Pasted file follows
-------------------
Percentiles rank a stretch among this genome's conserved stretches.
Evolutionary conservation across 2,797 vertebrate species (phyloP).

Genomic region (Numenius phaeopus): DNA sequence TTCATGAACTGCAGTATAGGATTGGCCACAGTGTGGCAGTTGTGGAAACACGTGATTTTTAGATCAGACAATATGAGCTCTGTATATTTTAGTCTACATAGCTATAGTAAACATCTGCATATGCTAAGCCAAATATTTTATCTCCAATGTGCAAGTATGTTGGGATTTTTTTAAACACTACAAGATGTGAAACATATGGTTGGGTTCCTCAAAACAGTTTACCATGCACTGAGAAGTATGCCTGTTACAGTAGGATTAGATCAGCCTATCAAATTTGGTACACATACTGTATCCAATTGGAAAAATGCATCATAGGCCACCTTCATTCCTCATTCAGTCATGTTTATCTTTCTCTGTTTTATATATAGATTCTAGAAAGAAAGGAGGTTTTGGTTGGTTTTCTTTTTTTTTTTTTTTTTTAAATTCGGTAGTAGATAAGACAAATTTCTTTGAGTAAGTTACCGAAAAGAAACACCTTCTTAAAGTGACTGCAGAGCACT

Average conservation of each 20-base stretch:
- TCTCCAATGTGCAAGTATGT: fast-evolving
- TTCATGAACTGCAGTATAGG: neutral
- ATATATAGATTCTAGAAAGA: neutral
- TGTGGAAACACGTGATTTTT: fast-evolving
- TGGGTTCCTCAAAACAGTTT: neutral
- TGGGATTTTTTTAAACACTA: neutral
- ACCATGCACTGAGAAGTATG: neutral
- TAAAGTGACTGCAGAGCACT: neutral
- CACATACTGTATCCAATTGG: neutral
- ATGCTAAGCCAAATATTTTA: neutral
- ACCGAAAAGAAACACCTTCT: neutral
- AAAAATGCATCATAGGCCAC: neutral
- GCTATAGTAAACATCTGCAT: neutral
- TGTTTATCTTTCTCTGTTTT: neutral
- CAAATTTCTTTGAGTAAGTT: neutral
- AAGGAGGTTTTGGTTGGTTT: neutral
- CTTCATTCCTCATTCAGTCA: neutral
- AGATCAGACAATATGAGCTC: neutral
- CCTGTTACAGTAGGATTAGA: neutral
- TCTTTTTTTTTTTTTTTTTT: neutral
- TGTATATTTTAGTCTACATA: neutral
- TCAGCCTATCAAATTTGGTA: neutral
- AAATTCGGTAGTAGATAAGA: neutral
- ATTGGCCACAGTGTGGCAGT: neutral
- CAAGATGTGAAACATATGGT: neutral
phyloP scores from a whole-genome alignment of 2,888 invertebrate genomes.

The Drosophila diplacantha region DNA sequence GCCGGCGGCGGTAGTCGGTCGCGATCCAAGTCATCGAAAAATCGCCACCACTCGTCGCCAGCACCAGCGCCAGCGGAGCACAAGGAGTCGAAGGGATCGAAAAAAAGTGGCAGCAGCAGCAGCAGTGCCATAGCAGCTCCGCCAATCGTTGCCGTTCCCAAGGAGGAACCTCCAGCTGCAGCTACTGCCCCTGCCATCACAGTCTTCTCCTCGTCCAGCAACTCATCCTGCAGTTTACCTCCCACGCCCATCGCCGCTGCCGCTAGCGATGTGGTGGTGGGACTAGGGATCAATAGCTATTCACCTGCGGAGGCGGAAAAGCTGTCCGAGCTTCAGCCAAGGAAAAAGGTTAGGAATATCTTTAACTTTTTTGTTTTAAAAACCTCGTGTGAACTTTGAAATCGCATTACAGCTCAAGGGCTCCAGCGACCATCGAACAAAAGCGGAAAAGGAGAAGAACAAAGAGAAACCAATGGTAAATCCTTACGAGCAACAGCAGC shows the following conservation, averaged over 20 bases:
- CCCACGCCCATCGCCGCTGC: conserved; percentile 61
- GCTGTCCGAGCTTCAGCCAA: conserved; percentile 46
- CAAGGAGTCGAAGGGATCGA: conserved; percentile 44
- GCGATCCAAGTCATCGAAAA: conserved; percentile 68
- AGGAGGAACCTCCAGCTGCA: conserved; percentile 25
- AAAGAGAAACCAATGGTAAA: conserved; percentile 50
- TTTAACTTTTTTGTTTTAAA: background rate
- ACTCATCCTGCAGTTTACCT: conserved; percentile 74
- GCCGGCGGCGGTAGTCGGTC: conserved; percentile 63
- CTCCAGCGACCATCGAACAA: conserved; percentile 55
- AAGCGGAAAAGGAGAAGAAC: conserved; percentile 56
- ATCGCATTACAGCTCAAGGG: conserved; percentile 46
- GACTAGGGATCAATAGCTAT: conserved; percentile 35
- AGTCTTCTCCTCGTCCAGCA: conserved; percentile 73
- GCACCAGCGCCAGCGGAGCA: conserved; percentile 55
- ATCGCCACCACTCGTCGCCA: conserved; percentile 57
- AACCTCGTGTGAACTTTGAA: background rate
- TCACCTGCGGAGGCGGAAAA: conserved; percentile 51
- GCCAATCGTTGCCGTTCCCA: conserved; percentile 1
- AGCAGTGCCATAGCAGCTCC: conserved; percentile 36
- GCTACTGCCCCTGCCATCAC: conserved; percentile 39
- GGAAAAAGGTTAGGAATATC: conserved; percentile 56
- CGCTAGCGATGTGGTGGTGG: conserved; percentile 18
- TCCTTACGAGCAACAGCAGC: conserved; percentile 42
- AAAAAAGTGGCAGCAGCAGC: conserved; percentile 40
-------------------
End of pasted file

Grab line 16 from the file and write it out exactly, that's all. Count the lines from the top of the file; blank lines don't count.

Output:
- AAAAATGCATCATAGGCCAC: neutral